How do you get to an impossible-to-reach tourist destination which as the crow flies is just 200km away? You take every means of transport at your disposal. Edward Dalton and Julie Vola made their way to Co To Island on the other side of Halong Bay

 

Phu Quoc is Vietnam’s answer to The Maldives. A two-hour flight from Hanoi or a middling one-hour flight from Ho Chi Minh City is the only obstacle to beach resort island paradise.

 

But what if I told you, that for more than three times the duration, you could go somewhere much worse? It doesn’t sound enticing, but visiting Co To Island might be the unexpected hit of this summer.

 

A Co To Embargo

 

Co To Island is an archipelago consisting of a few inhabited islands, and a sprinkling of smaller rocky formations situated in Quang Ninh Province, approximately 270km east of Hanoi.

 

Until recently, Co To Island was off limits to foreign tourists, unless an elusive permit was acquired first. This was owing to its close proximity to Chinese territory, and the large military presence on the island.

 

This meant it remained unknown to, and unspoiled by, foreign visitors. In the first six months of 2016, it only attracted a modest 15,000 domestic travellers. This contrasts with Phu Quoc, which attracted nearly one million visitors in 2016.

 

However, on Jul. 15, 2016, the sharply named Decision No. 1288/QD-UBND designated Co To Island a local tourism site, and foreign visitors would be permitted to visit permit-free.

 

However, the long distance and difficulty in reaching Co To Island still threatens to keep it lagging far behind Phu Quoc and Cat Ba in popularity. I decided to make the journey for myself, hoping to discover whether being allowed to visit is something to be celebrated or not.

 

Alarm Clock Rage

 

Due to the projected eight-hour travel time from Hanoi, an early start is unavoidable if you want to arrive on Co To with a few hours of daylight remaining.

 

Because it’s 2017 and I’m super trendy, I start my journey with an Uber. The first destination is My Dinh Bus Station, a crowded and unglamorous place to be at 6.30am.

 

Still scraping thick chunks of crust out of my eyes for most of the ride, I give my driver a five-star rating for no reason other than for not assaulting my fragile morning ears with repeated horn use.

 

Half an hour later, I somehow successfully drag myself from the correct ticket booth to the correct bus without walking into anyone or falling asleep.

 

Start Your Engines

 

Today’s sponsor of the bus driver lottery is KUMHO Viet Thanh, a company which has departures for Cam Pha every 15 minutes, for VND100,000 a ticket.

 

My Tet prayers must have been heard by someone, because the driver is not so bad. The driving is quite smooth, the horn use is minimal and nearby motorcyclist fatalities are zero.

 

The bus itself is a mixed bag of tricks. The seats are comfortable, even for a lumbering behemoth like me. There’s no WiFi or toilet, but there is a big-screen TV. Whether or not that’s a good thing depends on your opinion of thumping Vina House music or Chinese costume dramas.

 

After the first two-and-a-half hours, we make a scheduled stop at a service station owned by the bus company. Tasteless bowls of tepid pho, questionable sausages and mountains of industrial sweet snacks become much more attractive when I remember there’s still another three hours of the bus journey to go.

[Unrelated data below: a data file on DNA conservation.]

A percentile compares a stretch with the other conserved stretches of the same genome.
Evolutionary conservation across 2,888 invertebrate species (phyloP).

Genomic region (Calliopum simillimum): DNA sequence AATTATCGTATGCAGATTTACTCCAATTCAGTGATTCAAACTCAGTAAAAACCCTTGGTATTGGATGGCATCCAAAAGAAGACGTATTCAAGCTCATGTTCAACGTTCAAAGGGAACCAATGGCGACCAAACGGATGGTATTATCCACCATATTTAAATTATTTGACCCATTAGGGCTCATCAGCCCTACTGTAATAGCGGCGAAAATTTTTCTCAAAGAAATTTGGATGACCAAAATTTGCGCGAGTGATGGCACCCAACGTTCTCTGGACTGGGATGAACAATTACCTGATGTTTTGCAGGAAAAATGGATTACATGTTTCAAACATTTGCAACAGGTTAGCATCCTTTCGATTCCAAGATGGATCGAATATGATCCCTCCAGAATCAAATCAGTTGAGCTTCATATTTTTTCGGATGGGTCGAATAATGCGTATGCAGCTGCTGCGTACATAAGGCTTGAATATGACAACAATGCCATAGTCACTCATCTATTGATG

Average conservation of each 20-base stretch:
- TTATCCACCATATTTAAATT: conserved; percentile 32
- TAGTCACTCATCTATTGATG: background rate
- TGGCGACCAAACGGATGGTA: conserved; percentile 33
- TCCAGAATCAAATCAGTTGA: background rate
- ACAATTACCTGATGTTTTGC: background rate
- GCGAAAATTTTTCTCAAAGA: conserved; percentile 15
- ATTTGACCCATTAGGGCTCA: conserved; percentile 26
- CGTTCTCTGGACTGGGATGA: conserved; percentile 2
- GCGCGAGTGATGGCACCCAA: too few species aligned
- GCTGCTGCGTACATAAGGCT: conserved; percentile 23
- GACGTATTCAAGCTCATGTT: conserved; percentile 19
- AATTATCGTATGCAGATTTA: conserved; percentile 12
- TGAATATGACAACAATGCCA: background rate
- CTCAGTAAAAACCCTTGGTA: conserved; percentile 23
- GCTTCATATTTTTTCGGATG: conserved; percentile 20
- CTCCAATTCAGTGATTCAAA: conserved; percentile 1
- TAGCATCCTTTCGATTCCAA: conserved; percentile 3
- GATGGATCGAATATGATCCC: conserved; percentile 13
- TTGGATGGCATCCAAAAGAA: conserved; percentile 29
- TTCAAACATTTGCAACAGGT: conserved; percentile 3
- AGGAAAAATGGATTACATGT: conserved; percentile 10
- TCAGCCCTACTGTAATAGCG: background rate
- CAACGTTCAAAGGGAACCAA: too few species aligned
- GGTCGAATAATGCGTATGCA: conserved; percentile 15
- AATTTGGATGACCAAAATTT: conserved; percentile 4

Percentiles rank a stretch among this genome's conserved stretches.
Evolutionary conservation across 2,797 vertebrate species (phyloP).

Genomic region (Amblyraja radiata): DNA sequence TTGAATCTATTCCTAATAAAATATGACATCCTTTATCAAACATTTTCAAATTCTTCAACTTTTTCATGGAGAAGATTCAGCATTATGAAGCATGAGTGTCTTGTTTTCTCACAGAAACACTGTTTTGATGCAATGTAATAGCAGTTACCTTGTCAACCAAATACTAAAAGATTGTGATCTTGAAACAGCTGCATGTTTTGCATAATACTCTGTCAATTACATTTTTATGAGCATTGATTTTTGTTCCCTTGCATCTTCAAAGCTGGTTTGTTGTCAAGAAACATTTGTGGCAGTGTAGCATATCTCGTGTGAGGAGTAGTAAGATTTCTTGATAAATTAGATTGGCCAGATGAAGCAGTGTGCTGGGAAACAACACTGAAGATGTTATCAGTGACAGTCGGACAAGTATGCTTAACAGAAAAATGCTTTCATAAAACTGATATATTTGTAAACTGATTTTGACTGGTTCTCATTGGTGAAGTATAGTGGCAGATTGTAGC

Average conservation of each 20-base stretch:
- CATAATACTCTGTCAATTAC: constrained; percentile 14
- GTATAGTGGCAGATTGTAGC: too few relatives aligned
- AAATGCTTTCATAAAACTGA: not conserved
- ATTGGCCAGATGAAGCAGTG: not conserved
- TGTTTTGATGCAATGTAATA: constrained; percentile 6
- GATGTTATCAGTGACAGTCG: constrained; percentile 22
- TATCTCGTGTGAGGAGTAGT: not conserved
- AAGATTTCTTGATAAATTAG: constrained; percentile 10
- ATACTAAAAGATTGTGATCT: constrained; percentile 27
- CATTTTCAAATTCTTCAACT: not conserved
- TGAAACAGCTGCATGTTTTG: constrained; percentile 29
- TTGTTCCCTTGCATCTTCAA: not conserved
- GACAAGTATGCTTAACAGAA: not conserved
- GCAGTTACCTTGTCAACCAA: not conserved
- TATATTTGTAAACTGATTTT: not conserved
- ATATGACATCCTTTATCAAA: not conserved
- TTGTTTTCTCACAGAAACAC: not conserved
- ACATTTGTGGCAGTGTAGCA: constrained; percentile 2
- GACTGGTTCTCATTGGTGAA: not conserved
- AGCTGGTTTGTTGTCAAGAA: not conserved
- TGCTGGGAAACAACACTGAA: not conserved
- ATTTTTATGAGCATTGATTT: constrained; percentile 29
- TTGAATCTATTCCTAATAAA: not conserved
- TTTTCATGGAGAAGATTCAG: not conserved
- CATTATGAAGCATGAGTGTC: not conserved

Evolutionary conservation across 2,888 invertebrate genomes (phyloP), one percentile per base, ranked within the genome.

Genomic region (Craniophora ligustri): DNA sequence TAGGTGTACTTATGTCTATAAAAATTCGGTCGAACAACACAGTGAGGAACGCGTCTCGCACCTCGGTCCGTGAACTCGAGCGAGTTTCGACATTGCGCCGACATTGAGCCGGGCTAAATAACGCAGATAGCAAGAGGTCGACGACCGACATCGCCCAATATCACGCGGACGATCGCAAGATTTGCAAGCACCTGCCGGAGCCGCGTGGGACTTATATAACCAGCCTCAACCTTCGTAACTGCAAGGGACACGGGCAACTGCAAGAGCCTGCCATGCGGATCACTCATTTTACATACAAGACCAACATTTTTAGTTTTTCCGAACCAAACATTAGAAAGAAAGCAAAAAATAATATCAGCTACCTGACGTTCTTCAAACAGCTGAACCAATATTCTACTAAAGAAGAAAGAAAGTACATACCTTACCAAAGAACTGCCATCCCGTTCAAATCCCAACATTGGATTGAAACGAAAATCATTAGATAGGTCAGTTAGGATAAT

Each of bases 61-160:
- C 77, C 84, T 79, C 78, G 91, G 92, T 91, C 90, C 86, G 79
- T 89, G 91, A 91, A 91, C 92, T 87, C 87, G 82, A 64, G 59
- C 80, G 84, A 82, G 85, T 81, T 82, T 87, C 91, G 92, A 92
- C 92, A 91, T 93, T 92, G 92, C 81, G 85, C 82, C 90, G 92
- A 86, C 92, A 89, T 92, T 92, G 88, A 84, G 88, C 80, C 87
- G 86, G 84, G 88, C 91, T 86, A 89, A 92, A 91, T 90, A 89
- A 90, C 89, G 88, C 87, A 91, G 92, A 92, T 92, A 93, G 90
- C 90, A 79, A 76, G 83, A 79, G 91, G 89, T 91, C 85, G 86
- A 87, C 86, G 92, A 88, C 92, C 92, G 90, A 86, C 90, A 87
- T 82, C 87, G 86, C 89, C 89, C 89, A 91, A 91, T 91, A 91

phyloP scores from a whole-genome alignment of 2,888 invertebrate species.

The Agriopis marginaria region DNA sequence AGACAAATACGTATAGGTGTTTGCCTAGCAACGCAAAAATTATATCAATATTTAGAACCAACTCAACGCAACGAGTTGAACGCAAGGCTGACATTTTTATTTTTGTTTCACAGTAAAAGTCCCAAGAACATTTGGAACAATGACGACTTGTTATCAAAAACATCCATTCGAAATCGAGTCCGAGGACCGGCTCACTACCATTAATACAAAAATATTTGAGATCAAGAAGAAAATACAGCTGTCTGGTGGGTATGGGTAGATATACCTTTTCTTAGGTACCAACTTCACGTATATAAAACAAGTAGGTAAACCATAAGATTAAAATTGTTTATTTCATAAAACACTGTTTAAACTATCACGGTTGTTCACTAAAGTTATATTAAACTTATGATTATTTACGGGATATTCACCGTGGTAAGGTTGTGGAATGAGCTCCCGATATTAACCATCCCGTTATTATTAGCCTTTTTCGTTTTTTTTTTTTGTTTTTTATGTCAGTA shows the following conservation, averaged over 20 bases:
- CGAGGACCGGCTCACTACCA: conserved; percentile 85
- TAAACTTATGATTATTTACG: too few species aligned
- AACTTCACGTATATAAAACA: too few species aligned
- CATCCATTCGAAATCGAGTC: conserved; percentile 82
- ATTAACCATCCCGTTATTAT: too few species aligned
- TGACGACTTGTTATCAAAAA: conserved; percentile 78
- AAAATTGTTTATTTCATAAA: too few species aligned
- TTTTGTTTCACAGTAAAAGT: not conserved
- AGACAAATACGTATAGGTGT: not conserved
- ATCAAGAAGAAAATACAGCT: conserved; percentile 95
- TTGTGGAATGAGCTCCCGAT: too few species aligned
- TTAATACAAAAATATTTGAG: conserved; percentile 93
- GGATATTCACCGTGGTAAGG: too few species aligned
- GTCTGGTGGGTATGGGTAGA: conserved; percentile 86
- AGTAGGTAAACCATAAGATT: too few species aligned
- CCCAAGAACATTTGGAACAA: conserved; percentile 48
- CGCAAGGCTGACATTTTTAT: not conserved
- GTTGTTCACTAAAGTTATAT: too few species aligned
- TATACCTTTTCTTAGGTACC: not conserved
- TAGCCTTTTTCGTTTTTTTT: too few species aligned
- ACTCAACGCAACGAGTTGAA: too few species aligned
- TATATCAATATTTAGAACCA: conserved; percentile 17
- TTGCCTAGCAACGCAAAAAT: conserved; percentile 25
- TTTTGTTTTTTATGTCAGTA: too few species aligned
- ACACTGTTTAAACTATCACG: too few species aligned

After holding my breath long enough to facilitate a visit to the toilets, I’m back on the bus and popping my first two painkillers of the day, as my back, nether regions and head all take turns screaming out for mercy.

 

Death Cab

 

Pulling into Cam Pha Bus Station, I make a mental note to send a lengthy thank-you email to Bose for their superb noise-reduction headphones.

 

A 30-minute taxi ride to Cai Rong Port awaits me. My taxi driver is either drunk, angry or both. His woeful driving even causes a van to stop in front of us, the furious driver getting out to confront my driver, as I cower in the back pretending not to notice.

 

Once at the port, I find a number of boat companies offering fast (90-minute) journeys to Co To Island. I go with Manh Quang because of the imminent departure time, and hand over VND150,000 for my ticket.

 

Although I don’t need a permit, I still need to hand over my passport to be registered, but the process is smooth and quick.

 

The boat is noisy, but comfortable and quite modern. Due to our proximity to Ha Long Bay, the view from the boat window is spectacular, and time flies as I take photos and listen to podcasts.

 

The Verdict

 

My arrival on Co To Island is about eight hours after leaving my home in Hanoi. The island is in low season, so everything is shut. The beach resorts are unfinished, but should be open for summer.

 

It’s worth pointing out that I used the Ka Long boat company on the return journey; a much better overall service. Despite using the same bus company to come back, the new driver was a madman, but that’s the fun of the bus driver lottery.

 

For now, you would be crazy to choose Co To over Phu Quoc or Cat Ba, but the planned beach resorts on Co To look fantastic, so don’t rule it out just yet.

 

The journey is hard work, but once Co To has upgraded itself a bit, the value and convenience will make it a very attractive option.

 

Edward Dalton

Ted landed in Vietnam in 2013, looking for new ways to emulate his globetrotting, octo-lingual grandfather and all-round hero. After spending a year putting that history Masters to good use by teaching English, his plan to return to his careers adviser in a flood of remorseful tears backfired when he met someone special and tied the knot two years on. Now working as a wordsmith crackerjack (ahem, staff writer) for Word Vietnam.

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